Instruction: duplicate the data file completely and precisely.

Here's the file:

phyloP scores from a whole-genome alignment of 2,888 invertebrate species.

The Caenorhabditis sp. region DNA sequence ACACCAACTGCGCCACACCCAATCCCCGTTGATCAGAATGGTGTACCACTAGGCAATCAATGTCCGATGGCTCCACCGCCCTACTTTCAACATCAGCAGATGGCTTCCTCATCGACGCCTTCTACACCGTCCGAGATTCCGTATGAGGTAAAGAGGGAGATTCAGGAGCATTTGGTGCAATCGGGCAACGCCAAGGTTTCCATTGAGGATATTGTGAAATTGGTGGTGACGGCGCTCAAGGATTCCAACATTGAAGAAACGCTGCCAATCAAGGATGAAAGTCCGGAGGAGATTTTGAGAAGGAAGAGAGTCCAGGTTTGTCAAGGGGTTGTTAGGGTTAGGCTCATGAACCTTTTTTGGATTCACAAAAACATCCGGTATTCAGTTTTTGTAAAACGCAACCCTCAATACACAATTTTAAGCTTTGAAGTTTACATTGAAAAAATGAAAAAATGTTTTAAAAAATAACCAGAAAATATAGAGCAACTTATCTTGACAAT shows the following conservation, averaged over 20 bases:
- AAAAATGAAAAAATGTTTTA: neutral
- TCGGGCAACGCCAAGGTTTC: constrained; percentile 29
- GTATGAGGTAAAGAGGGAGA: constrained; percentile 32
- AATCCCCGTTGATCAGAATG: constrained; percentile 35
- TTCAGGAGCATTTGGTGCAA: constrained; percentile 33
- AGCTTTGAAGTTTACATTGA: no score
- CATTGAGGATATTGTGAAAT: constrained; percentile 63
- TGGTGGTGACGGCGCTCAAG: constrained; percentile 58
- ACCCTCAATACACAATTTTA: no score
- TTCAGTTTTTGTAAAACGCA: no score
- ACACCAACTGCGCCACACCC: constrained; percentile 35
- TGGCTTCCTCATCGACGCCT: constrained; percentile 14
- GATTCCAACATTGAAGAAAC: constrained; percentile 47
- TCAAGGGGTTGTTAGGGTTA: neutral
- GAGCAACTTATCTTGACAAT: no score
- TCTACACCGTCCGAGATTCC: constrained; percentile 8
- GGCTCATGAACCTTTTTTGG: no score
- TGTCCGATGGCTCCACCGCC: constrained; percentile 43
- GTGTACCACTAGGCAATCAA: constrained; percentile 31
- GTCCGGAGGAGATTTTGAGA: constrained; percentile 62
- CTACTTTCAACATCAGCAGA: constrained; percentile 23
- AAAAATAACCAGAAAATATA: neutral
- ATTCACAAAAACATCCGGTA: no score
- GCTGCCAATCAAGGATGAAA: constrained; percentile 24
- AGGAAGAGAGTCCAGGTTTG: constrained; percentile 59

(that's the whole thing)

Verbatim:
phyloP scores from a whole-genome alignment of 2,888 invertebrate species.

The Caenorhabditis sp. region DNA sequence ACACCAACTGCGCCACACCCAATCCCCGTTGATCAGAATGGTGTACCACTAGGCAATCAATGTCCGATGGCTCCACCGCCCTACTTTCAACATCAGCAGATGGCTTCCTCATCGACGCCTTCTACACCGTCCGAGATTCCGTATGAGGTAAAGAGGGAGATTCAGGAGCATTTGGTGCAATCGGGCAACGCCAAGGTTTCCATTGAGGATATTGTGAAATTGGTGGTGACGGCGCTCAAGGATTCCAACATTGAAGAAACGCTGCCAATCAAGGATGAAAGTCCGGAGGAGATTTTGAGAAGGAAGAGAGTCCAGGTTTGTCAAGGGGTTGTTAGGGTTAGGCTCATGAACCTTTTTTGGATTCACAAAAACATCCGGTATTCAGTTTTTGTAAAACGCAACCCTCAATACACAATTTTAAGCTTTGAAGTTTACATTGAAAAAATGAAAAAATGTTTTAAAAAATAACCAGAAAATATAGAGCAACTTATCTTGACAAT shows the following conservation, averaged over 20 bases:
- AAAAATGAAAAAATGTTTTA: neutral
- TCGGGCAACGCCAAGGTTTC: constrained; percentile 29
- GTATGAGGTAAAGAGGGAGA: constrained; percentile 32
- AATCCCCGTTGATCAGAATG: constrained; percentile 35
- TTCAGGAGCATTTGGTGCAA: constrained; percentile 33
- AGCTTTGAAGTTTACATTGA: no score
- CATTGAGGATATTGTGAAAT: constrained; percentile 63
- TGGTGGTGACGGCGCTCAAG: constrained; percentile 58
- ACCCTCAATACACAATTTTA: no score
- TTCAGTTTTTGTAAAACGCA: no score
- ACACCAACTGCGCCACACCC: constrained; percentile 35
- TGGCTTCCTCATCGACGCCT: constrained; percentile 14
- GATTCCAACATTGAAGAAAC: constrained; percentile 47
- TCAAGGGGTTGTTAGGGTTA: neutral
- GAGCAACTTATCTTGACAAT: no score
- TCTACACCGTCCGAGATTCC: constrained; percentile 8
- GGCTCATGAACCTTTTTTGG: no score
- TGTCCGATGGCTCCACCGCC: constrained; percentile 43
- GTGTACCACTAGGCAATCAA: constrained; percentile 31
- GTCCGGAGGAGATTTTGAGA: constrained; percentile 62
- CTACTTTCAACATCAGCAGA: constrained; percentile 23
- AAAAATAACCAGAAAATATA: neutral
- ATTCACAAAAACATCCGGTA: no score
- GCTGCCAATCAAGGATGAAA: constrained; percentile 24
- AGGAAGAGAGTCCAGGTTTG: constrained; percentile 59